Language Disorders Essay Example
Language Disorders Essay Example

Language Disorders Essay Example

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  • Pages: 3 (805 words)
  • Published: December 9, 2017
  • Type: Case Analysis
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A language disorder is identified by the challenges in properly understanding or communicating thoughts, ideas, and emotions. This can include difficulties with oral motor function, which ranges from simple sound substitutions to a complete inability to use or comprehend language or effectively speak. The causes of speech and language disorders may stem from neurological conditions, mental disability, brain trauma, or hearing impairment; however, some cases have no identifiable cause. These disorders can greatly affect learning and various aspects of life.

Language is a crucial element of the educational process, serving as the foundation for all school-related activities. From a young age, children use language to communicate, share information and stories, and ask questions. Teachers also rely on language to engage in discourse with students, clarify concepts, offer guidance, establish boundaries, and encourage logical thinking. If someone were to have a language disorder, it woul


d severely impact their ability to comprehend these scenarios. Language is vital for social interaction and academic achievement. Moreover, it plays an integral role in memory retention and the development of more advanced cognitive processes such as planning, analyzing and reflecting on various issues and events.

Understanding the importance of spoken language as the foundation for written language is essential, as language follows a continuum from communication through speech to education through writing. Language disorders hinder achieving appropriate linguistic development and often include struggles with reading, writing, and spelling. Those affected by these disorders may have difficulty processing information from everyday conversations, discussions, news items or presentations.

The acquisition of language can be fragmented and incomplete, particularly for those with language disorders that may manifest in slow speech, difficulty with grammar and sentence construction. Suc

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disorders may occur during early childhood development or later on in school-aged children who may exhibit signs of restlessness and inattention while processing information. Adult intervention is often required to help these children complete tasks. Aphasia, a language disorder caused by brain damage, affects the left hemisphere responsible for language.

Aphasia, whether sudden due to events like a stroke or head injury or gradual as with a brain tumor, affects language expression and understanding as well as reading and writing abilities. The same brain damage can also result in speech disorders such as dysarthria or apraxia of speech. Broca's aphasia is a form of non-fluent aphasia that specifically involves frontal lobe damage, causing difficulty in speaking short but meaningful phrases with considerable effort. Those with Broca's aphasia may leave out small words like "is," "and," and "the."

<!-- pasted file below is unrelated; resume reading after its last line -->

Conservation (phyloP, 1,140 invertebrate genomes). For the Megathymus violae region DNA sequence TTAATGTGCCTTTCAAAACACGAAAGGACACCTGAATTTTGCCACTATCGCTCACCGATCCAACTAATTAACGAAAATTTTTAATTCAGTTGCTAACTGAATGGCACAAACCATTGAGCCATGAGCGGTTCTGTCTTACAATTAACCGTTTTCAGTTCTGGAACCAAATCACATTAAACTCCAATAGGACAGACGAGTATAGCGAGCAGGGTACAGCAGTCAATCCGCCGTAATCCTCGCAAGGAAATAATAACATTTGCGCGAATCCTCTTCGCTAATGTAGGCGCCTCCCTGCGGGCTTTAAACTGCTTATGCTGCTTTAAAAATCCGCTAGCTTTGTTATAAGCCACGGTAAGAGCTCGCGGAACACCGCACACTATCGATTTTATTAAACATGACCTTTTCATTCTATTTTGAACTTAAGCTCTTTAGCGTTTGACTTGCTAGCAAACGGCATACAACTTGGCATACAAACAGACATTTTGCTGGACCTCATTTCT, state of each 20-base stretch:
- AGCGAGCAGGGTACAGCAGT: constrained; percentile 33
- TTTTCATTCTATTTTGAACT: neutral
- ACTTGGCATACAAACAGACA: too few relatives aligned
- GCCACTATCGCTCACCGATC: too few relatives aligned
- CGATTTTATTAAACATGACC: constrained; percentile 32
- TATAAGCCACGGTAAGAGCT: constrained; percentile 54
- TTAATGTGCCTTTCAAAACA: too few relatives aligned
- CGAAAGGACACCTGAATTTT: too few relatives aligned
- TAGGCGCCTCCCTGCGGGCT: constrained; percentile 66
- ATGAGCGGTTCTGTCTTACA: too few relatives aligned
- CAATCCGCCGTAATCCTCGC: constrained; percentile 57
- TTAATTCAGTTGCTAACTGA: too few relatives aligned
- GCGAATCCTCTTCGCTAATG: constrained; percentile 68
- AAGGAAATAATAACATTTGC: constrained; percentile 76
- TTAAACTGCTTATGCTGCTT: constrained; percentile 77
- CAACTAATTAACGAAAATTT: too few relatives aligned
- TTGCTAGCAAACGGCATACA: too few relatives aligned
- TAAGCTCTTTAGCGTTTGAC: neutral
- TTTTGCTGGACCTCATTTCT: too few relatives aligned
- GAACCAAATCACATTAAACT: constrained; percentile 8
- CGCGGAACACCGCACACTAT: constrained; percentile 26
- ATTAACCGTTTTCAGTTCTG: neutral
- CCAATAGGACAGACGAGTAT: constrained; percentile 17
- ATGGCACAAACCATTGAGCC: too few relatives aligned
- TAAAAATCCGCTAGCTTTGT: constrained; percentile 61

An individual suffering from Broca's aphasia can express the desire to walk their dog in a simple statement like "Walk dog," but depending on the situation, this same sentence may have other meanings such as "You take the dog for a walk" or "The dog has walked out of the yard." Although anyone can experience aphasia, it commonly affects people in their mid to later years and impacts their daily activities rather than language comprehension. Since they already possess most essential language skills, communicating with others and conveying their thoughts becomes challenging. Even though aphasia does not lead to complete loss of language, it can affect various aspects of language abilities.

Individuals with impairment usually have brain damage or trauma location linked to it. One kind of impairment is Broca's aphasia, which makes structuring sentences using syntax rules difficult for individuals.

A key feature of this disorder is its agrammatical language, as observed by (Fromkin, Rodman and Hyams), with missing articles like auxiliary verbs, pronouns, and prepositions being common in affected individuals. Another type of aphasia that exists is Wernicke's aphasia.

Individuals with Wernicke's have the ability to speak fluently and with good intonation, although their language may lack semantic coherence. In contrast, those with Broca's may struggle to speak but have better semantic coherence. Severe cases of Wernicke's can result in jargon aphasia. Meanwhile, selective mutism is another language disorder that impacts language acquisition. While capable of understanding and speaking, people with this disorder may not speak in certain social situations where it is expected of them. This can lead to severe withdrawal and anxiety and difficulties participating in group activities despite normal functioning in most areas of behavior and learning.

Dyslexia is a learning disability that impacts the development of writing skills, such as reading and spelling. It differs from other sources of reading challenges and is thought to stem from variances in how the brain handles written or spoken language. Despite being a neurological disorder, dyslexia doesn't impact intelligence and can manifest in individuals with any level of mental capacity. Those with language issues linked to dyslexia frequently experience inadequate academic performance and behavioral difficulties, which may result in leaving school prematurely.

Some students are skilled at concealing their conduct, whereas others can greatly disturb the educational atmosphere.

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